Facing elimination, the Rangers needed to pull out all the stops to get passed Carolina and prolong their season to avoid being the first of 24 teams to exit the bubble. But even with a change in the pipes and their first lead of the series, it wasn’t enough to delay a Hurricanes sweep.

Chris Kreider, who entered the contest without a goal, showed off his combination strength, speed and skill to work his way through the Carolina defense and score the game’s first goal 12 seconds into the second period. It followed a period in which New York held a 14-6 shots advantage and started to tilt the ice in their favor.

But mental lapse coupled with a broken stick gave Carolina room to operate and turn the defense around on a gorgeous Teuvo Teravainen backhander to even the score in the second. In the third, the Hurricanes rallied to fill the net three more times en route to closing out the series.

Warren Foegele’s tipped shot from former Blueshirt, Brady Skjei 5:07 into the third might have cast some doubt into the minds of the Rangers, but it was the Sebastian Aho steal inside New York’s zone leading to a highlight reel goal that put an exclamation point on the night, game and series. The Finnish-born center would add an empty-net goal before time expired to add to his game total (three points) and series total (8 points).

“They’re structured, they were patient,” said Rangers forward, Mika Zibanejad. “I just thought they were a lot more patient. We tried to do too much. We really didn’t play as a five-man unit out there. They deserved to win the series.”

Even with the absence of Dougie Hamilton and Brett Pesce, the ‘Canes still managed to keep New York’s most potent weapons at bay. Zibanejad, who led the club in the regular season with 41 goals, managed just two points in three games. Artemi Panarin, whose 95-point campaign earned him a Hart Trophy nomination, was equally ineffective five-on-five, scoring just one power play goal in the series. And though Kreider opened the scoring on Tuesday, it was his only goal in the series following a season in which the forward was on pace to shatter his career-high in goals.

“We let one minute in the beginning of game one effect two games,” Kreider said. “We thought the playoffs were bloodsport, we were out there running around and to hit instead of playing the puck possession style that we play. A big part of that’s on me. We needed to snap out of that sooner–we needed to acknowledge that.”

Head coach David Quinn echoed that.

“We maybe thought that being overly physical was the way we were going to have success instead of just playing our game,” he said. “One of the things that happened tonight was we looked like the team that everyone was watching for the (pre-pause) two and a half months. We just weren’t able to get it done.”

The Rangers opted for two changes for Tuesday’s game including inserting Brendan Lemieux back into the lineup after serving a two-game suspension for his hit on Joonas Donskoi, the final NHL game before the regular season pause on March 11. The other, putting rookie netminder, Igor Shesterkin in net–the first goaltender not named Henrik Lundqvist to start a postseason game since 1996-97. Lemieux made his presence felt with five shots while Shesterkin stopped 27 of 30 shots faced. Though neither goaltender in the series recorded a win, Quinn says that was the last thing on their list of issues this series.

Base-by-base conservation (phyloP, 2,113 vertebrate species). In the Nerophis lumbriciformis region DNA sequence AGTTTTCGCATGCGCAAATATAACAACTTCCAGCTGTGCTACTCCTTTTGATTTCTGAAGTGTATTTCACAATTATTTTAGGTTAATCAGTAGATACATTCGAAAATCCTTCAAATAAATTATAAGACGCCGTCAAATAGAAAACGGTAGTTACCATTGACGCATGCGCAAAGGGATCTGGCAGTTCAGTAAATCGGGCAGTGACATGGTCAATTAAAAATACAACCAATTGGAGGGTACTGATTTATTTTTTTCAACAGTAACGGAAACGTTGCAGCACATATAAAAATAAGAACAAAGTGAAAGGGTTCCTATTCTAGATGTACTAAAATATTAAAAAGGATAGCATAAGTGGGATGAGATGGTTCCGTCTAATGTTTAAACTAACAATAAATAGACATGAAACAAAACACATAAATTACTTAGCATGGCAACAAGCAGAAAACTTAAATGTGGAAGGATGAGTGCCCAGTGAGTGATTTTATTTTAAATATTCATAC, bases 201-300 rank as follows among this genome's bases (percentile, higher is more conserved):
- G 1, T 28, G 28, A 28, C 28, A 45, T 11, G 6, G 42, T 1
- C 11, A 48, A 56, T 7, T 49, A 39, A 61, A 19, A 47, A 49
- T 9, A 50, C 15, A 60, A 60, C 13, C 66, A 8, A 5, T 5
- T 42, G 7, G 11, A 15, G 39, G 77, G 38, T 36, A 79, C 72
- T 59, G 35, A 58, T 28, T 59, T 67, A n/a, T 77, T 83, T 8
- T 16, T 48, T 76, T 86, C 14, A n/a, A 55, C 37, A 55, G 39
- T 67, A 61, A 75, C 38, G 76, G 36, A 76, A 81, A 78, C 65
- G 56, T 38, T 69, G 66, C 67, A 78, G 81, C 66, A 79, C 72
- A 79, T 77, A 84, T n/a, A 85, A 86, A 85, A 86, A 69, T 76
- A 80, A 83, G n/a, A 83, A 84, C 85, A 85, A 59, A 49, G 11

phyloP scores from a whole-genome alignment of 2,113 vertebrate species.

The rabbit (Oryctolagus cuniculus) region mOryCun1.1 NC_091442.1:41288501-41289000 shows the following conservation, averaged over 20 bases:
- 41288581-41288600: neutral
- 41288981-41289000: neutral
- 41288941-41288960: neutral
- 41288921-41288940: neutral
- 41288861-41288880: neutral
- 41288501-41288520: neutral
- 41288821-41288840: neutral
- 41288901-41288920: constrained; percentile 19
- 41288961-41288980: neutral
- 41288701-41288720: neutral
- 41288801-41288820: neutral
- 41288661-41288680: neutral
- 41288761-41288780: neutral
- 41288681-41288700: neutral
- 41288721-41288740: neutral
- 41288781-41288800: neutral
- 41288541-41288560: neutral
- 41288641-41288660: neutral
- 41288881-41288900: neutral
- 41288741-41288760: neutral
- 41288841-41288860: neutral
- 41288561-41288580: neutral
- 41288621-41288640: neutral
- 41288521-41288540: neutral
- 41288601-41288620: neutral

“Certainly our goaltending wasn’t our problem in this series,” he said. “Our offense–we scored four goals. Four goals in three games, you’re not going to win a series doing that. Goaltending was the least of our problems.”

Kreider noted the same, in particular Lundqvist, who he has played with every season since breaking into the league during the 2011-12 playoffs.

“Unbelievable human being,” he said. “Unbelievable competitor. The kind of guy you want to be in the trenches with. He wants to win more than any guy I’ve ever met. It’s been an absolute honor and pleasure to play with him as a teammate and get to know him as long as I have and to see how he goes about his business on a day-to-day basis.

“I have the utmost respect for Hank as much a person and player. He battled his ass off and he deserved better from us.”

Lundqvist has one more season remaining on a seven-year contract he inked in 2013. Though he worked his way back into the rotation for the postseason with Shesterkin listed “unfit to play,” the past two seasons have seen the All-Star goalie see limited action while sporting back-to-back losing records for the first time in his career.

But that’s a question that will have to wait for whenever the next time the Rangers are back to action. Among the disappointments from an early playoff exit is the return to limbo as the NHL tries to navigate what’s the timeline and landscape for the 2020-21 season, though Quinn hasn’t thought that far ahead just yet.

“I’m not thinking about that right now,” he said. “The disappointing part is that we lost and our season’s over. It was a great group to coach. It’s been a unique and odd four and a half months since we stopped playing. Obviously we’re all living the moment right now. We’re all disappointed in how we played. To come up here and play basically two good periods out of nine, certainly isn’t anything we envisioned happening.”

About The Author

Mad about being born into a Mets household during the Yankees dynasty, Neal McHale turned to something different after the 2000 World Series. He got NHL 2001 as a gift and it helped pioneer a hockey love affair. His first sportswriting gig was covering the historically-gritty Big East Conference. Since 2015, he's been with Inside Hockey covering the NHL.

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